In the lab I spend the day reading about new research, discussing science with colleagues and designing and doing experiments. I have a few experiments on the go and am learning to keep a good to-do list so I stay on top of things.
In the experiments I do, I grow cells from the ear and see how they behave (how they grow, what they look like). Our lab has a lot of fun techniques to study cell biology and I learned these from my senior colleagues before using them to study the cells I’m growing. These include using lots of microscopes; mixing fluorescent proteins to the cells and seeing if they attach or not by using lasers to see what colour the cells are; dissolving the cells and looking at what proteins they’re making at the time and lots more depending on the questions. I write all this down in a lab book and discuss the results regularly with the team.
In the hospital, I start the day with a ‘ward round’ where I work with the senior doctors and nurses to go see all the admitted patients and check how they are doing. We have a great team of dietitians, speech and language therapists, physios and many more people who work hard to who help our patients. I see any new emergencies that come into the emergency department and sometimes have to take patients to have an operation to help them get better.
I am disciplined with working at home, but like all of us I have some homework to do. I cook something to eat and also try do some exercise and relax by reading a bit of a book or watch some TV most evenings.
What I'd do with the prize money
Programming for Pollution Prevention
Over the years I’ve worked at lots of science festivals such as the Royal Society Summer Science, MRC Festival, New Scientist Live and the British Science Festival. This has always been great fun and the attendees like it too – but we know there are lots of people that can’t come to these events.
As such, I want to work with the teachers and students of local schools in North West London where I live to help them design and perform a small experiment and show how scientific research is relevant to every day life.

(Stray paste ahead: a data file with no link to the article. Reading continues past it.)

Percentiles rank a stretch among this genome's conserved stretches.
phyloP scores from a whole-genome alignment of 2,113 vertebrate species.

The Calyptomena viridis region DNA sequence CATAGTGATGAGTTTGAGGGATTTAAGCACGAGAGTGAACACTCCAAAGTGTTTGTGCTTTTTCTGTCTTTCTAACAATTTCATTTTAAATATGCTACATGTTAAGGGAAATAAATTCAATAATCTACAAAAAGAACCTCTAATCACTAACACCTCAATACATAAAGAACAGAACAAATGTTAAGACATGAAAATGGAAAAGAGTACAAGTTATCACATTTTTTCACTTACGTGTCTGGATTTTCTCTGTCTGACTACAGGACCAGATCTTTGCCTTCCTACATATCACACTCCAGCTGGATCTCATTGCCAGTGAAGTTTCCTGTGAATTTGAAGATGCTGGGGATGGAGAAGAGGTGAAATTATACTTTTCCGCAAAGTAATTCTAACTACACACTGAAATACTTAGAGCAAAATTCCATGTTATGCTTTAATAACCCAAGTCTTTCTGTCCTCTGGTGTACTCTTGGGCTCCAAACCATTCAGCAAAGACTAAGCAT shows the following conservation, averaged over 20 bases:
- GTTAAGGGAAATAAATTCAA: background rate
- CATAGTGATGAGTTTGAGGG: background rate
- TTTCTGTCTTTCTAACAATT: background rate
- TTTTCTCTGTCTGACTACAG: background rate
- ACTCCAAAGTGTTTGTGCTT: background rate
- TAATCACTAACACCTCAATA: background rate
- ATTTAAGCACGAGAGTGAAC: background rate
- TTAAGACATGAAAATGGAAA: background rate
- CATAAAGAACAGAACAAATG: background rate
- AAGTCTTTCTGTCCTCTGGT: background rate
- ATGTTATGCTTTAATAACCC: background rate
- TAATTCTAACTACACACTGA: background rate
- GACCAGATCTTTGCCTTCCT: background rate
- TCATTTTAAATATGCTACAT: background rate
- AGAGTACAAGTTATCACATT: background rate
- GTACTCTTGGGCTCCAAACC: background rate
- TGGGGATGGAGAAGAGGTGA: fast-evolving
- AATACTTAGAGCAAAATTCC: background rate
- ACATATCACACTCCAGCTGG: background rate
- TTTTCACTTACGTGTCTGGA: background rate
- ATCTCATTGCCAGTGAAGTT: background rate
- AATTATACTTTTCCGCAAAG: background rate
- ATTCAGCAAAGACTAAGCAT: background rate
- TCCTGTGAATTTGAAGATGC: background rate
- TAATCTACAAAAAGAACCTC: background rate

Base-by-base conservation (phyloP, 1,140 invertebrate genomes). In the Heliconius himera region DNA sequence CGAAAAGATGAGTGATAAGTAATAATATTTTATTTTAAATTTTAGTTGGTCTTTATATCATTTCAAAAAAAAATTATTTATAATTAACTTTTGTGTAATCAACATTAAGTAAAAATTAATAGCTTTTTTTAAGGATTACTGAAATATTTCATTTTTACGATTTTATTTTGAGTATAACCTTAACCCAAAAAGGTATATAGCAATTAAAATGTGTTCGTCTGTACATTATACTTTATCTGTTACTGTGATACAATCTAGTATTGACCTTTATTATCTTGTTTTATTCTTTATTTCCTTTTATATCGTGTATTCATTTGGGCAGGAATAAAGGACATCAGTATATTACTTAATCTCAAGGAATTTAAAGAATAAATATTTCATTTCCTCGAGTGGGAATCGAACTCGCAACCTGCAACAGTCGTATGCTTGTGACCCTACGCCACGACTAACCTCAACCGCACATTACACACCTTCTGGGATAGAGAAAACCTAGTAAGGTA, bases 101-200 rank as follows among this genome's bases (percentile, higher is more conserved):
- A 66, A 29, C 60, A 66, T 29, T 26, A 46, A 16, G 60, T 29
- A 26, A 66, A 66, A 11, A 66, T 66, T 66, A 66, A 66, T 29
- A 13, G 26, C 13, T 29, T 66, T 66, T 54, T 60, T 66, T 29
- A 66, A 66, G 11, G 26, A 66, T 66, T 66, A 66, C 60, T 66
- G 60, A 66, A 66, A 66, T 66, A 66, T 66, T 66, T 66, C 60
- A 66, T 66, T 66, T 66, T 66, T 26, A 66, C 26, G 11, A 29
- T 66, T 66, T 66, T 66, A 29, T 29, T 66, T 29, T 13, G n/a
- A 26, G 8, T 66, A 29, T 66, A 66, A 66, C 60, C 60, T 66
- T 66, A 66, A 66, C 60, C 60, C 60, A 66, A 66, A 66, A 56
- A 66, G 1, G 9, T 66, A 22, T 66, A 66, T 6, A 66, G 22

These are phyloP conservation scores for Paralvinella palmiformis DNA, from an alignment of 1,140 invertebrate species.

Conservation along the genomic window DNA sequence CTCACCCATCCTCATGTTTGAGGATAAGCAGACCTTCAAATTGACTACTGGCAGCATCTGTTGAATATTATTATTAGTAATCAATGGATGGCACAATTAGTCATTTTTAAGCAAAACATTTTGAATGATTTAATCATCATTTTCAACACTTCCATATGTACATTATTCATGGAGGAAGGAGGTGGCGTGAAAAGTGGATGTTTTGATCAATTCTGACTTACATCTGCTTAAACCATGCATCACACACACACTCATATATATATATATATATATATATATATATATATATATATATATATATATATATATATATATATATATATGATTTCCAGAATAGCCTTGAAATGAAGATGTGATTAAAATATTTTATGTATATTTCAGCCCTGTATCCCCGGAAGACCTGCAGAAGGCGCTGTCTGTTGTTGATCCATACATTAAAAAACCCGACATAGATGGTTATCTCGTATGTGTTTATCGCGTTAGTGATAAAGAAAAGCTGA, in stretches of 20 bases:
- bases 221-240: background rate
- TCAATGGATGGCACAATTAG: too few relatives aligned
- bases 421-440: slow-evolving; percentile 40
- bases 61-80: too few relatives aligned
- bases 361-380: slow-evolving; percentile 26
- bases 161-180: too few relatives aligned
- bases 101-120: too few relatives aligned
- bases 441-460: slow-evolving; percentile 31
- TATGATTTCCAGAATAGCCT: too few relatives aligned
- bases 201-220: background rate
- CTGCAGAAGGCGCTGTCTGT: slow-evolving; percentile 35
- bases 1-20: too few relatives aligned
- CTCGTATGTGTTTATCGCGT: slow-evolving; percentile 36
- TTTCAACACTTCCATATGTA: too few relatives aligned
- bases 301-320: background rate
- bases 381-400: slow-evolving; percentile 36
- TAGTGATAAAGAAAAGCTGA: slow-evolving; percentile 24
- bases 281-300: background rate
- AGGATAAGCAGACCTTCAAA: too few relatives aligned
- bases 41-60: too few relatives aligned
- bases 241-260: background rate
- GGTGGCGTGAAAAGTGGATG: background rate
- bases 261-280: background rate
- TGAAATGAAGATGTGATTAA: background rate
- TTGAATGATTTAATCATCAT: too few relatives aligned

The amount of data now coming from research is vast but we have a real shortage of people who can work with this – called data scientists. So the aim is to give students experience of research, data science and coding using freely available data – called open data. The way this will work is below:
- Work with students and teachers to design a simple and focussed research question relevant to pollution using open data available for London
- Enlist help from informatics and data science colleagues to run a one-day hackathon session to train students and show them how they can answer this question using a free to access programming language called R
- Work with the students to present their findings to their peers and maybe even local councillors in their area to help inform change
How would you describe yourself in 3 words?
Enthusiastic, Interested, Distractible
What or who inspired you to follow your career?
In uni I had a really nice and slightly eccentric neuroscience Professor called Roger Carpenter. He was super smart but he would patiently sit down and discuss all the questions and ideas that we had about that week's lectures. He taught me that imagination and curiosity are really important and using fundamental principles to solve science problems is great fun. He could also write upside down!
What was your favourite subject at school?
Chemistry - I loved mixing solutions together and bubbling things - it felt like being a scientist.
What did you want to be after you left school?
Were you ever in trouble at school?
Sure - but I found out that I had more fun and learned more when I wasn't!
If you weren't doing this job, what would you choose instead?
Barista in a coffee shop
Who is your favourite singer or band?
What's your favourite food?
Pistachio ice cream
What is the most fun thing you've done?
Watching the chimpanzees in Gombe Streams in Tanzania where Jane Goodall did her behavioural research.
Tell us a joke.
Why do chemists love dubstep music? They love to drop the base.